As I understand the Court's ruling, it is that if those were there, it wouldn't do the trick.

The Court:  Right.

[Counsel]:  And I would like to move, then, that the Complaint be deemed to include those elements for purposes of any appellate remedy.

The Court:  All right.   As far as I'm concerned, that's part of the ruling.   And so for purposes of appellate review, those-the Complaint will be deemed to have been amended to reflect your oral argument.

McDonald and Rode now bring this appeal, asserting that the district court erred in concluding that their first amended complaint failed to state a claim.

 This court reviews de novo a district court's dismissal of a complaint pursuant to Fed.R.Civ.P. 12(b)(6).  Grossman v. Novell, Inc., 120 F.3d 1112, 1118 (10th Cir.1997).   We will affirm a dismissal pursuant to Fed.R.Civ.P. 12(b)(6) “only when it appears that the plaintiff can prove no set of facts in support of the claims that would entitle the plaintiff to relief.”  Id. (quotation omitted).   On appeal, this court “must accept all the well-pleaded allegations of the complaint as true and must construe them in the light most favorable to the plaintiff.”  Id. (quotation omitted).   Although dismissals pursuant to Fed.R.Civ.P. 12(b)(6) are often difficult to obtain in securities cases, this court does “not hesitate to dismiss securities claims pursuant to Rule 12(b)(6) where the alleged misstatements or omissions are plainly immaterial.”  Id.

McDonald's and Rode's arguments on appeal have two aspects.   First, they reassert the arguments made before the district court that KM's references in the 10-Q to the Bushton operations imposed upon it a duty to disclose the existence of the “keep whole” contracts.   Second, they assert that the following statement in the 10-Q, a statement never identified by McDonald and Rode before the district court, imposed a duty on KM to disclose the existence of the “keep whole” contracts:  “The Company uses energy financial instruments to minimize its risk of price changes in the spot and fixed price natural gas and NGLs markets.”   This court agrees, for substantially those reasons stated by the district court, that the references in the 10-Q regarding the Bushton operations and the increased revenues and profits flowing from those operations are not actionable as a matter of law.   We further conclude that McDonald and Rode waived their arguments relating to the language in the 10-Q regarding the use of energy financial instruments by not raising them before the district court.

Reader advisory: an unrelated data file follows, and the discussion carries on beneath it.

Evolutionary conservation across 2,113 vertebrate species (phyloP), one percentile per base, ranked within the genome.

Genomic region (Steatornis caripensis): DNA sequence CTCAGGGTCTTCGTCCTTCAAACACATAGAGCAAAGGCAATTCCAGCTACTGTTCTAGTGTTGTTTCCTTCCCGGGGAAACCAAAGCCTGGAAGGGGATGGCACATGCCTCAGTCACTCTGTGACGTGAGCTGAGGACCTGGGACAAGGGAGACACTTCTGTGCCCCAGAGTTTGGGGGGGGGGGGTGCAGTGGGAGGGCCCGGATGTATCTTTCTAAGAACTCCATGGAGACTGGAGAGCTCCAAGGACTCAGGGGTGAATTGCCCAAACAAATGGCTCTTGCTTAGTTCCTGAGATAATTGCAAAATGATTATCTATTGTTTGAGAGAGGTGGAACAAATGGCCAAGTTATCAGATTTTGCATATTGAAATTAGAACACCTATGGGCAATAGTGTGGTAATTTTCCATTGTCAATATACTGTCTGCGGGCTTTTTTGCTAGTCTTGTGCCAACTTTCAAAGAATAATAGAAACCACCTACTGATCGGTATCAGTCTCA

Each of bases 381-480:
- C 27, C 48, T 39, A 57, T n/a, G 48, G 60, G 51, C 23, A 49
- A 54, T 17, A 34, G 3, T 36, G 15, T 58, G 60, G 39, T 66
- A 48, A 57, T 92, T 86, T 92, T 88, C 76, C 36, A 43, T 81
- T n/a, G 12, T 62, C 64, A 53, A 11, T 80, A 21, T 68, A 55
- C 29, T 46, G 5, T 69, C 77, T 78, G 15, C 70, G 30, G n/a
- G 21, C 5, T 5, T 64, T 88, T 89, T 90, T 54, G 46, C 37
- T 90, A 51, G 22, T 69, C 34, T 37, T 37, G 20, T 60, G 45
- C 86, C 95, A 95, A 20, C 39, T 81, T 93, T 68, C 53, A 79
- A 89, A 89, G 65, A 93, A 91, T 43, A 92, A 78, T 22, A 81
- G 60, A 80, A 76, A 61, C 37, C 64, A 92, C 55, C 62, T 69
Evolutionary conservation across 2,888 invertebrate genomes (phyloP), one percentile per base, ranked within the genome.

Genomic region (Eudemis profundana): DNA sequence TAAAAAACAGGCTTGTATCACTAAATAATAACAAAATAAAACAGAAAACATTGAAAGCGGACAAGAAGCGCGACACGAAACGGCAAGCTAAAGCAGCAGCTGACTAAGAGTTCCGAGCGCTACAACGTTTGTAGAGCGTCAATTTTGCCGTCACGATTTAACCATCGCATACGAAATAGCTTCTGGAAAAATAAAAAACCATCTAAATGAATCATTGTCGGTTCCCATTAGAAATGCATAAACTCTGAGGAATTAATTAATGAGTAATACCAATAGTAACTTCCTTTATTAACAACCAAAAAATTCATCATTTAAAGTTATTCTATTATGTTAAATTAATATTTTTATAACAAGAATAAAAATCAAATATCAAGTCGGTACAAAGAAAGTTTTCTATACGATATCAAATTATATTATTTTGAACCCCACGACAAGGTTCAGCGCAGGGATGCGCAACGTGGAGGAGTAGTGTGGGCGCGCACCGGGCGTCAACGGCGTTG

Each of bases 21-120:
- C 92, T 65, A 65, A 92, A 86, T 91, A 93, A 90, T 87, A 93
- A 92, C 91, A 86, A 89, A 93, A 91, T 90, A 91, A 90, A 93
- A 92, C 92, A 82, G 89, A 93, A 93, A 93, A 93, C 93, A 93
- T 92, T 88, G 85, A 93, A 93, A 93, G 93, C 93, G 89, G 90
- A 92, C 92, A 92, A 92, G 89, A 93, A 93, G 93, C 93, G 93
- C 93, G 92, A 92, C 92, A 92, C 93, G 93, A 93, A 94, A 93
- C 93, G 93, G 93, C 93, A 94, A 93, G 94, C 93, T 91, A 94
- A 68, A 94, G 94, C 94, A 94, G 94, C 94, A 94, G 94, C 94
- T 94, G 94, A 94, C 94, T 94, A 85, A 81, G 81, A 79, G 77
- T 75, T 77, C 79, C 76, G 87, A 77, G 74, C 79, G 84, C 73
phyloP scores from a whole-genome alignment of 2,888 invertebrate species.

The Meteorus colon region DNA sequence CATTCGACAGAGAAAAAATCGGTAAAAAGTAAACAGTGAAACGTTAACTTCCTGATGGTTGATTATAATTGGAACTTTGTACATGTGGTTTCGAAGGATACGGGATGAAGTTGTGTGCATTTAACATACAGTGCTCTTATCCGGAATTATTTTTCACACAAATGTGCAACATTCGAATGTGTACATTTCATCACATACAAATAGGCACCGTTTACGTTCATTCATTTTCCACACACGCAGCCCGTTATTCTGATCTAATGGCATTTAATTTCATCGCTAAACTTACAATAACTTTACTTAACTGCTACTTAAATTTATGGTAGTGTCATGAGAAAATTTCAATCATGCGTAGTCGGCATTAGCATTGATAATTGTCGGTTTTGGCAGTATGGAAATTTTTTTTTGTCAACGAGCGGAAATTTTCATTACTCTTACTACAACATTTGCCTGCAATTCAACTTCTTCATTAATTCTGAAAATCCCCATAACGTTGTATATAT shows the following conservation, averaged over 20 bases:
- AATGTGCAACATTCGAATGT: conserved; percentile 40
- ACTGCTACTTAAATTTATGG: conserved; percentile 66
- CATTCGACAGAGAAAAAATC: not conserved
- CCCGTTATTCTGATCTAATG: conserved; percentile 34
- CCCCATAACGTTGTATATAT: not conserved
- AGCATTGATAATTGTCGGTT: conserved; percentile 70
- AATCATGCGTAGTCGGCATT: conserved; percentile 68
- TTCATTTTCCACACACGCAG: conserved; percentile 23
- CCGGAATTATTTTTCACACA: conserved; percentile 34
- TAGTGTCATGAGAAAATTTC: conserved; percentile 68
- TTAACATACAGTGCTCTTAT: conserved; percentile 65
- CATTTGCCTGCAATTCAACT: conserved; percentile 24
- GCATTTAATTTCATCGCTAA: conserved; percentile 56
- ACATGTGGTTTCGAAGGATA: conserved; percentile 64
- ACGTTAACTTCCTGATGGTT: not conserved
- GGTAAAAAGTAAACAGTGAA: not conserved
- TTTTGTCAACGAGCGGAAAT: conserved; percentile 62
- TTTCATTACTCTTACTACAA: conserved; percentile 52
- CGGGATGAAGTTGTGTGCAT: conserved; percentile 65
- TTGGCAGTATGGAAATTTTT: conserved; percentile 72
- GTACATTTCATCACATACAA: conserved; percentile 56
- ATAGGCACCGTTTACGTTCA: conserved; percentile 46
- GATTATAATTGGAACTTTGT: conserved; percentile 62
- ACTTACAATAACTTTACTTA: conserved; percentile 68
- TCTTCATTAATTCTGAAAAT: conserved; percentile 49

This court can easily dispose of McDonald's and Rode's assertion that KM's failure “to disclose material information regarding the risks posed by the ‘keep whole’ contracts at the Bushton Plant” rendered the statements in the 10-Q “incomplete and misleading.”  “[A] duty to disclose arises only where both the statement made is material, and the omitted fact is material to the statement in that it alters the meaning of the statement.”  In re Boston Tech., 8 F.Supp.2d at 53.   McDonald's and Rode's complaint fails to state a claim both because the statements in the 10-Q identified in the complaint are immaterial and because the omitted information regarding the “keep whole” contracts does not alter the meaning of the statements set out in the 10-Q.

 A statement is material only if “a reasonable investor would consider it important in determining whether to buy or sell stock.”   Grossman, 120 F.3d at 1119.   It is well-established that the accurate reporting of historic successes does not give rise to a duty to further disclose contingencies that might alter the revenue picture in the future.   See, e.g., In re Advanta Corp. Sec. Litig., 180 F.3d 525, 538 (3d Cir.1999);  Gross, 93 F.3d at 994-95;  Shaw v. Digital Equip. Corp., 82 F.3d 1194, 1202 (1st Cir.1996);  In re Boston Tech., 8 F.Supp.2d at 54;  In re Exabyte Corp. Sec. Litig., 823 F.Supp. 866, 870 (D.Colo.1993);  Alfus v. Pyramid Tech. Corp., 764 F.Supp. 598, 602 (N.D.Cal.1991).  “The rationale behind the rule is, of course, tied to the concept of materiality-it would be unreasonable for someone to take a report strictly concerned with the past as a representation about the future, and therefore such a report is per se immaterial to the investment decision.”  In re Boston Tech., 8 F.Supp.2d at 54.   Because McDonald and Rode conceded below that all of the statements they identified in the 10-Q were accurate recitations of historical successes, they are immaterial and not actionable as a matter of law.

 Furthermore, the failure to disclose the risks associated with the “keep whole” contracts did not make the statements in the 10-Q referenced in McDonald's and Rode's complaint any less true than they would have been had KM decided to volunteer that information.   For instance, disclosing that information adds nothing to the truthfulness or accuracy of the fact that KM acquired the Bushton Plant or the statements about the level of activities at the Plant.   Likewise, the omitted information does not affect the truthfulness or accuracy of the information in the 10-Q regarding how the Bushton Plant performed financially in the third quarter of 1997.   Accordingly, even assuming the statements identified in the 10-Q were material, the first amended complaint would still fail to state a claim because the omitted information regarding the “keep whole” contracts does not alter the accuracy of the information actually disclosed in the 10-Q.